Voucher schools have the same advantages that charter schools do, including picking who they accept and get rid of. If they are not doing better than public schools and the info says they are not then I submit they are failures. If the reason we started vouchers was to provide better education outcomes then it’s time we stopped providing vouchers.

My friend’s daughter worked at a local private school that operated out of an abandoned strip mall. The school advertizes that it takes vouchers on their site. There she taught high school math for 12.50 an hour with her AA degree in elementary education. I know she worked hard and tried her best but every kid there was shortchanged.

Patrick R. Gibbons

So I take it you are all for shutting down alternative schools, vocational schools, magnet schools, schools for the gifted and career academy schools as well?

The research does not say that voucher students do no better than non-voucher students. It says there are small benefits and that public schools get even better as a response. That is a pretty big deal, especially since these programs are typically educating the toughest students at half the cost.

Nope not at all. I think we actually need more schools that play to kids strengths and desire, more public schools.

I talked to the Florida expert and he said some religious voucher schools do better but other than that there isn’t much difference and again since they (voucher schools) have tremendous advantages to me that makes voucher schools failures.

Where is your evidence that says they are educating the toughest students?

Finally after years of demonizing teachers and closing/threatening to close public schools the rights narrative has changed. Oh vouchers aren’t here to provide better education outcomes so kids can leave failing public schools they are here to make public schools better. (sic)

Patrick R. Gibbons

Well I agree we should have more options to play to the strengths and desires of all different types of kids. But I thought you were against schools kicking out kids and cherry picking the best? You do know alternative schools exist because kids get kicked out of their regular school? You do know magnet schools only take the brightest students? You are ok for public schools to do this but just a hint of anecdotal evidence on private or charter schools and you want to shut them all down? That just seems kinda hypocritical.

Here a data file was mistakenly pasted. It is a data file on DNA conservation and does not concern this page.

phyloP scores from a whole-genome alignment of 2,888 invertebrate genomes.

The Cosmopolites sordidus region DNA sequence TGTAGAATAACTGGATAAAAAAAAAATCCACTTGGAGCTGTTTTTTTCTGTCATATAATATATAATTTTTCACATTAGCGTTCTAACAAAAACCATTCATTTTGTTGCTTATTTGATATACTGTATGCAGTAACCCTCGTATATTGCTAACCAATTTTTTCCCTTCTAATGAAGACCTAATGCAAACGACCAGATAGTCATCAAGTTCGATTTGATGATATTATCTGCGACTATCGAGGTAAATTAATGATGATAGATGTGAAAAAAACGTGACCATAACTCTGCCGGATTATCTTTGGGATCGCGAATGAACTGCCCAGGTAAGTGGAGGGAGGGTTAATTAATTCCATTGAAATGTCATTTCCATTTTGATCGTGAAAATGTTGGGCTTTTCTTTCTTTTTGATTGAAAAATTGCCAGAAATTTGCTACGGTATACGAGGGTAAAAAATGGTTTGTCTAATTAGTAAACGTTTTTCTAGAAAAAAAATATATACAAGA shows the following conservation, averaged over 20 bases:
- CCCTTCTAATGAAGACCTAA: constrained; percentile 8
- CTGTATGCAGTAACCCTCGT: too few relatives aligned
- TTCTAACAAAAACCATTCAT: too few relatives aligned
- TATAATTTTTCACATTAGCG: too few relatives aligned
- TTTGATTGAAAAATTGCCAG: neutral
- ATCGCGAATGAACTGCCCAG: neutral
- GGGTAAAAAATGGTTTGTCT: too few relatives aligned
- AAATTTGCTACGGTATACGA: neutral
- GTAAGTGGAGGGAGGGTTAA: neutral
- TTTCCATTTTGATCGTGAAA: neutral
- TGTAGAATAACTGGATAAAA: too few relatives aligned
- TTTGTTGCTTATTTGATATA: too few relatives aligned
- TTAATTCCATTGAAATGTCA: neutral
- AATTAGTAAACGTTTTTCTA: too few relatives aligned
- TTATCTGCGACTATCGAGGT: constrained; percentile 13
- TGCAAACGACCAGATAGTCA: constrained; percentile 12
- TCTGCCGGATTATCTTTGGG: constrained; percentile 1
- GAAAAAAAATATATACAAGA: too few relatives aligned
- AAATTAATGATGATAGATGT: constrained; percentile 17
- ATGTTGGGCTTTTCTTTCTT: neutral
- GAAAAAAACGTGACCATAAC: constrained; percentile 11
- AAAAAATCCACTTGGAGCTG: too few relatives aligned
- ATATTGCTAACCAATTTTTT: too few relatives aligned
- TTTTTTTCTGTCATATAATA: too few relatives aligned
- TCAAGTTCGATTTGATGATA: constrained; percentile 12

The average student on a Step Up For Students scholarship has a household income of $23,541. These students are also among the lowest performers and are more often than not coming from the lowest performing public schools. The evidence comes from David Figlio a researcher at Northwestern University http://www.floridaschoolchoice.org/pdf/FTC_Research_2011-12_report.pdf

Finally, school choice supporters have always argued that public schools would get better in response to vouchers. That goes all the way back to 1955 when the concept of vouchers was first proposed.

Sigh, alternative schools for children with severe discipline problems are a necessity but once a kid proves he or she can behave they are sent back to their home schools. As for magnet schools in my hometown every high school now has an advanced academic program but yes in the past they did tend to skim off the best performers but now with industry certifications and the advanced programs everywhere there are more and more options at every school.

Dr. Figlio is also who I talked to. http://jaxkidsmatter.blogspot.com/2013/08/florida-private-school-experts-says.html

As for the poorest kids performing the poorest, I would imagine the children at the schools they came from would have similar family income and test data.

I also think vouchers if regulated (teachers must be certified and there must be comparable accountability measures) have a role to play as a supplement to public education. The problem is the leaders of the pro choice crowd want to use them as a replacement for public education and this despite the fact they don’t provide better outcomes and as I have said many times, if a private school who can pick and choose who they take and keep is performing as well as the local public school, who takes everybody that shows up, then the private school is a failure.